What's Happening 20:45 05 Jan 2022

Government's resignation, Internet shutdown, and many protests: what is happening in Kazakhstan

On January 2, so-called "gas protests" began in Kazakhstan. It all started in the city of Zhanaozen and continued in other cities. The reason for people to take to the streets was a significant increase in liquefied gas prices, and protesters later began demanding the government's resignation. A state of emergency has now been declared in the country.

Now the protests continue. Experts and political observers haven't yet made definitive conclusions about the situation. Police in Kazakhstan are detaining protesters. Read more details about Kazakhstan's problem and whether the mass rallies solution can work in Rubryka's article.

What is the problem?

New year with new prices… and old schemes

Since the beginning of the year, liquefied gas prices in Kazakhstan have doubled. In many regions, people not only heat buildings but also refuel cars with its help. So the sharp rise in costs has forced many people to abandon their transport. Moreover, the cost of such gas is still much lower than the market price.

Since January, the price of gas has doubled to 120 tenges per liter. It is about 8 hryvnias. At the same time, in Ukraine, autogas costs 18-20 hryvnias per liter.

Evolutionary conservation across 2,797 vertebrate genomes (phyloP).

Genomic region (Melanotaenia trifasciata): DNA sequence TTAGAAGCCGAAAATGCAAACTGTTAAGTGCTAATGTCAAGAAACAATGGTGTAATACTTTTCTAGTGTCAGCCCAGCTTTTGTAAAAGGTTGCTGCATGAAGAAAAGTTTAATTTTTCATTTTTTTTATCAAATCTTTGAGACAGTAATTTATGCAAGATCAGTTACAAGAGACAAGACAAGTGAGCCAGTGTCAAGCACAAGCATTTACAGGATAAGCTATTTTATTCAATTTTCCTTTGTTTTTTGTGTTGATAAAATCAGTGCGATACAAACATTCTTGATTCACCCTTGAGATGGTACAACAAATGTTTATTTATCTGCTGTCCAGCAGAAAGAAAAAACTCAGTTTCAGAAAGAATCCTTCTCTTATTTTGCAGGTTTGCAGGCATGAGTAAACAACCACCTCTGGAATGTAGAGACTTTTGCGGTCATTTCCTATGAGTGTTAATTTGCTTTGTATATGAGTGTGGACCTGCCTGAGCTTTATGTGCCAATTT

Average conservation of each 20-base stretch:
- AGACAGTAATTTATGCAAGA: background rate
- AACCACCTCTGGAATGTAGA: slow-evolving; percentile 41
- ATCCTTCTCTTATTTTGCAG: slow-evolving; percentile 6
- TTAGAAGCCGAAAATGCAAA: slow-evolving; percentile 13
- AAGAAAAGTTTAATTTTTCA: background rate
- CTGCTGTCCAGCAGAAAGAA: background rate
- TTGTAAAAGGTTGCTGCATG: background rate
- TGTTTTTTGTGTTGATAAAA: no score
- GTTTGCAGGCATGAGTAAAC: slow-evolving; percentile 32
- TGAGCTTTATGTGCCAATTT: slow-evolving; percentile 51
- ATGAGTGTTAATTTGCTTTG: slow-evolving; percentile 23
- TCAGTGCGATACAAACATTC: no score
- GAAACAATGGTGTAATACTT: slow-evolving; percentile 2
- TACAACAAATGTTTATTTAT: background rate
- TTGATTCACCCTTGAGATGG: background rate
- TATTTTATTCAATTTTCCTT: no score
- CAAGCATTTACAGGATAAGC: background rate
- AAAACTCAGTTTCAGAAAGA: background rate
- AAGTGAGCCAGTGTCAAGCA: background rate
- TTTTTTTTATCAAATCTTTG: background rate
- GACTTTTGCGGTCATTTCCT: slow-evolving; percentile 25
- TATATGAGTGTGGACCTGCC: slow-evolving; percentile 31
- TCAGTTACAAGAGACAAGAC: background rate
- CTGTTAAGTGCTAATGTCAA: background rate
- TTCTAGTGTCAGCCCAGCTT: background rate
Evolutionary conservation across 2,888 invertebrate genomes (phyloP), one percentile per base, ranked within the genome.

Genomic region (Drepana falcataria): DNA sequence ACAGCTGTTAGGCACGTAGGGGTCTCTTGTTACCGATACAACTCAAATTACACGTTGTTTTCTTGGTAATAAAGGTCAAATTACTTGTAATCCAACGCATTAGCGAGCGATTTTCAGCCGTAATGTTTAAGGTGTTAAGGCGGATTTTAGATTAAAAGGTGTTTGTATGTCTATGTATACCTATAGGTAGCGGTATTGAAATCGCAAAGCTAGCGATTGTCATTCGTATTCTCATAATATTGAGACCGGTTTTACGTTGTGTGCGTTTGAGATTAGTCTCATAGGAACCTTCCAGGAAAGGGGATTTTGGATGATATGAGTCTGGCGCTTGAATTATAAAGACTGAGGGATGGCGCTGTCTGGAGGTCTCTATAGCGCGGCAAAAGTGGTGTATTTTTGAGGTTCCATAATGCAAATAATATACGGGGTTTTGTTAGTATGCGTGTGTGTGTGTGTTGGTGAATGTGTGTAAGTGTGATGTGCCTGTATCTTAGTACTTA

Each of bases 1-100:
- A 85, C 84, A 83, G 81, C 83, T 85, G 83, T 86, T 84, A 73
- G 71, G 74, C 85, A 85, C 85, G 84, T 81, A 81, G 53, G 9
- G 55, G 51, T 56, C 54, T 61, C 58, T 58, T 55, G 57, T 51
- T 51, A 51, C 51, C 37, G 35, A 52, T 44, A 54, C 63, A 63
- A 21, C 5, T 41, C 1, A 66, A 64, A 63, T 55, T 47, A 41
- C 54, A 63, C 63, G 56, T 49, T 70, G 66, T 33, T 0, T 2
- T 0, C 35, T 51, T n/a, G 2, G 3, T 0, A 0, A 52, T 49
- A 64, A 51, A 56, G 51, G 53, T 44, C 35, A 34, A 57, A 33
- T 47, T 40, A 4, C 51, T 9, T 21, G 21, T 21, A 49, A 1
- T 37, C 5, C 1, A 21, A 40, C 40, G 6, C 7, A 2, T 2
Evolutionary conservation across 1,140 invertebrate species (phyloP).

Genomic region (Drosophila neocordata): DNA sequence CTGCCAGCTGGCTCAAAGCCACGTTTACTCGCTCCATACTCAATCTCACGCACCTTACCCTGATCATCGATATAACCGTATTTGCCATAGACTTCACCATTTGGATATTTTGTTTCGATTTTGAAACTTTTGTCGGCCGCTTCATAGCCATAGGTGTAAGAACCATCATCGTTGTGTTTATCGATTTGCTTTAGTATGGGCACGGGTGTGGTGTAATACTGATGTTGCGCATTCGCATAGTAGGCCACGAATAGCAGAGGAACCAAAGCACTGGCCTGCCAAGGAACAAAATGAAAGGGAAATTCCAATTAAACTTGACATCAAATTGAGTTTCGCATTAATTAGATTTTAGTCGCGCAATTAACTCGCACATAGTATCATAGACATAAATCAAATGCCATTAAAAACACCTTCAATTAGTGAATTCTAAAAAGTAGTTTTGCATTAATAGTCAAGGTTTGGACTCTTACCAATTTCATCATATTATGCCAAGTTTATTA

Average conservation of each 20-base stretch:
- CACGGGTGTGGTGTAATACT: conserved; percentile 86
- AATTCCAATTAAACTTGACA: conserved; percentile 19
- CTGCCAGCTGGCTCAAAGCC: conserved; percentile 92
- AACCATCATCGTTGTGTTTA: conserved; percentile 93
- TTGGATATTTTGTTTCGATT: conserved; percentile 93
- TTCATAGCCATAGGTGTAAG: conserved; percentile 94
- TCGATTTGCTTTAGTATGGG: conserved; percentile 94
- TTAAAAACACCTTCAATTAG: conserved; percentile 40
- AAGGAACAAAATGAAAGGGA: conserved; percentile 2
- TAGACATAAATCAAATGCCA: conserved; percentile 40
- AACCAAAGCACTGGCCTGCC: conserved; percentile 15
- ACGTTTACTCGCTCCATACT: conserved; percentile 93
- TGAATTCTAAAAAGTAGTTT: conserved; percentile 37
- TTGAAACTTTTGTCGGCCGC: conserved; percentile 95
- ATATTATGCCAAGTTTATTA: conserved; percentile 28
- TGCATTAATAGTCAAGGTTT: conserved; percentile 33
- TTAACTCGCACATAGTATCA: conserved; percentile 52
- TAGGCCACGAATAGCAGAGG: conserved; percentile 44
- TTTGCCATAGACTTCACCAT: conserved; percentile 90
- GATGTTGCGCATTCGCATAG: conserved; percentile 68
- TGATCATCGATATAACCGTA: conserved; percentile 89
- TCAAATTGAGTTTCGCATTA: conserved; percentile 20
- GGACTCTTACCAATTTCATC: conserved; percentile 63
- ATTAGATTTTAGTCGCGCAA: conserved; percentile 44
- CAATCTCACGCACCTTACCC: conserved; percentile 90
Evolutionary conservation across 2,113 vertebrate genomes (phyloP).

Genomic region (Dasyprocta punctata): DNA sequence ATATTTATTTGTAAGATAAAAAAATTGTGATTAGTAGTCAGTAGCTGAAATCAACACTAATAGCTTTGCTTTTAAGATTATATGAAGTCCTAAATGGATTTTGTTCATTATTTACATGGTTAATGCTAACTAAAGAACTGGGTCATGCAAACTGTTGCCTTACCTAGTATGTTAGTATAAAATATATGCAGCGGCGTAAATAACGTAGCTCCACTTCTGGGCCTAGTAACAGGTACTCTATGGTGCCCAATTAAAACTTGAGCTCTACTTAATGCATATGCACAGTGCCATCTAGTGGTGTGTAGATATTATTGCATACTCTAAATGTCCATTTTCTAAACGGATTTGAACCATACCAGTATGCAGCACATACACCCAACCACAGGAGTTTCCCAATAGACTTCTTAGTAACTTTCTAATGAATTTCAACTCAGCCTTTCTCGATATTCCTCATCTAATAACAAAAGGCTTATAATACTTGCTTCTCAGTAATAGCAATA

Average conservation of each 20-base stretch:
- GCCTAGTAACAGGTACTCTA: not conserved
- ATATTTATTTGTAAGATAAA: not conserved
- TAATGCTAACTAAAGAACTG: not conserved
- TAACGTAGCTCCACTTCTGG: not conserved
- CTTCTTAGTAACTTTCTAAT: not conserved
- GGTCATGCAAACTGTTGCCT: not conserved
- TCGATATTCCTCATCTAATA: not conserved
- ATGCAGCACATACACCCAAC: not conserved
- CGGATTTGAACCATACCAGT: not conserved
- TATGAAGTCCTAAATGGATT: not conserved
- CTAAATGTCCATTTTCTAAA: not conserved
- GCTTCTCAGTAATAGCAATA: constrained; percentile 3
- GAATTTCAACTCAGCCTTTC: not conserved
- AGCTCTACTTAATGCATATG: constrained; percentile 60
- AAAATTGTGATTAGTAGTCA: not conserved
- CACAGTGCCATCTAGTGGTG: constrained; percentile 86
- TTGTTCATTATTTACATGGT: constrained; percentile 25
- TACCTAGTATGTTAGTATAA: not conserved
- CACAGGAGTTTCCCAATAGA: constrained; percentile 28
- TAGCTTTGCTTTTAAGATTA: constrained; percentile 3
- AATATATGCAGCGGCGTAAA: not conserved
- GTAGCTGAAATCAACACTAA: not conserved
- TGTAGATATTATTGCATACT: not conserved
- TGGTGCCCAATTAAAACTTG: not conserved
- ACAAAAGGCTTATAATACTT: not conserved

The head of the Liberty Human Rights Foundation and political scientist Galym Ageleuov said in an interview with Current Time that such a jump in prices was a consequence of the activities of Kazakhstan elites. He stressed that the family of the country's first president, Nursultan Nazarbayev, was instrumental in this.

With the beginning of the protests, a new problem arose; instead of an adequate response, the authorities began to detain protesters, turn off the Internet in entire cities and organize crackdowns. So, despite the promise of the authorities to reduce the price of liquefied gas and the already fulfilled demand to dissolve the government, the protesters don't seem to plan to disperse, which is not surprising, because it's not all Kazakhstan's problems.

Until 2019, the country was ruled by Nursultan Nazarbayev for almost 30 years, whose additional positions don't seem to have reduced his influence on the country's political life even after his resignation. His Nur Otan party remains in power despite the OSCE's allegations of election fraud and the use of administrative resources. Therefore, the citizens of Kazakhstan haven't had to count on democracy for a long time.

But back to the chronology of current events.

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